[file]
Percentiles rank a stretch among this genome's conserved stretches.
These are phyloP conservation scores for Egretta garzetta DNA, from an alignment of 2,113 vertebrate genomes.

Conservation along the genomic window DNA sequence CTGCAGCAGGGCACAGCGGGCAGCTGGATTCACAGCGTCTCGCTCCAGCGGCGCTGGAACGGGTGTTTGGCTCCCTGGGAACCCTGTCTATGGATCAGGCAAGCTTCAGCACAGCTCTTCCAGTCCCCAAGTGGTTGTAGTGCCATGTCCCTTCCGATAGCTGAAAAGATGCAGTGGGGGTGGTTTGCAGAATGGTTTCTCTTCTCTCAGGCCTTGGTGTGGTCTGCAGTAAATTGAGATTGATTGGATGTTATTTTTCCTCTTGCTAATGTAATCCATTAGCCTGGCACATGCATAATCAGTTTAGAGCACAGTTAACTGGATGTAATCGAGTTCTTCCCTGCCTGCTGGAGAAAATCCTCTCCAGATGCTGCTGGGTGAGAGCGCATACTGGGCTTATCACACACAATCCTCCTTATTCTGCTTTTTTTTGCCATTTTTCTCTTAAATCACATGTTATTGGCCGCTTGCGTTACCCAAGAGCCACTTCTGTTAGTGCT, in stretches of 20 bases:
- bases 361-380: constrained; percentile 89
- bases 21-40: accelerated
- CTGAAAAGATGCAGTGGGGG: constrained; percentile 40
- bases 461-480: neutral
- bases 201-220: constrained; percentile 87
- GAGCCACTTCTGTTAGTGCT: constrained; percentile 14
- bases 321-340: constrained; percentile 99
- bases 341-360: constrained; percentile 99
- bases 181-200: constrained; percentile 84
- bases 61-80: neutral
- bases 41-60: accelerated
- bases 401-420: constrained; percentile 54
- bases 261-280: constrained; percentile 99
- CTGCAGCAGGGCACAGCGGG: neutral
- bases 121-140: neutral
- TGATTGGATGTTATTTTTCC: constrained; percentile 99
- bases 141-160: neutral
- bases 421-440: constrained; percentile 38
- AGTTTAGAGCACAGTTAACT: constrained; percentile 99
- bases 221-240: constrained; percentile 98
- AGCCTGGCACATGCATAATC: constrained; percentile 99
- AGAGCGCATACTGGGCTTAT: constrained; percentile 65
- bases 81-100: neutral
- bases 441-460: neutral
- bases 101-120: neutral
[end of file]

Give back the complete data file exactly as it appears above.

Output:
Percentiles rank a stretch among this genome's conserved stretches.
These are phyloP conservation scores for Egretta garzetta DNA, from an alignment of 2,113 vertebrate genomes.

Conservation along the genomic window DNA sequence CTGCAGCAGGGCACAGCGGGCAGCTGGATTCACAGCGTCTCGCTCCAGCGGCGCTGGAACGGGTGTTTGGCTCCCTGGGAACCCTGTCTATGGATCAGGCAAGCTTCAGCACAGCTCTTCCAGTCCCCAAGTGGTTGTAGTGCCATGTCCCTTCCGATAGCTGAAAAGATGCAGTGGGGGTGGTTTGCAGAATGGTTTCTCTTCTCTCAGGCCTTGGTGTGGTCTGCAGTAAATTGAGATTGATTGGATGTTATTTTTCCTCTTGCTAATGTAATCCATTAGCCTGGCACATGCATAATCAGTTTAGAGCACAGTTAACTGGATGTAATCGAGTTCTTCCCTGCCTGCTGGAGAAAATCCTCTCCAGATGCTGCTGGGTGAGAGCGCATACTGGGCTTATCACACACAATCCTCCTTATTCTGCTTTTTTTTGCCATTTTTCTCTTAAATCACATGTTATTGGCCGCTTGCGTTACCCAAGAGCCACTTCTGTTAGTGCT, in stretches of 20 bases:
- bases 361-380: constrained; percentile 89
- bases 21-40: accelerated
- CTGAAAAGATGCAGTGGGGG: constrained; percentile 40
- bases 461-480: neutral
- bases 201-220: constrained; percentile 87
- GAGCCACTTCTGTTAGTGCT: constrained; percentile 14
- bases 321-340: constrained; percentile 99
- bases 341-360: constrained; percentile 99
- bases 181-200: constrained; percentile 84
- bases 61-80: neutral
- bases 41-60: accelerated
- bases 401-420: constrained; percentile 54
- bases 261-280: constrained; percentile 99
- CTGCAGCAGGGCACAGCGGG: neutral
- bases 121-140: neutral
- TGATTGGATGTTATTTTTCC: constrained; percentile 99
- bases 141-160: neutral
- bases 421-440: constrained; percentile 38
- AGTTTAGAGCACAGTTAACT: constrained; percentile 99
- bases 221-240: constrained; percentile 98
- AGCCTGGCACATGCATAATC: constrained; percentile 99
- AGAGCGCATACTGGGCTTAT: constrained; percentile 65
- bases 81-100: neutral
- bases 441-460: neutral
- bases 101-120: neutral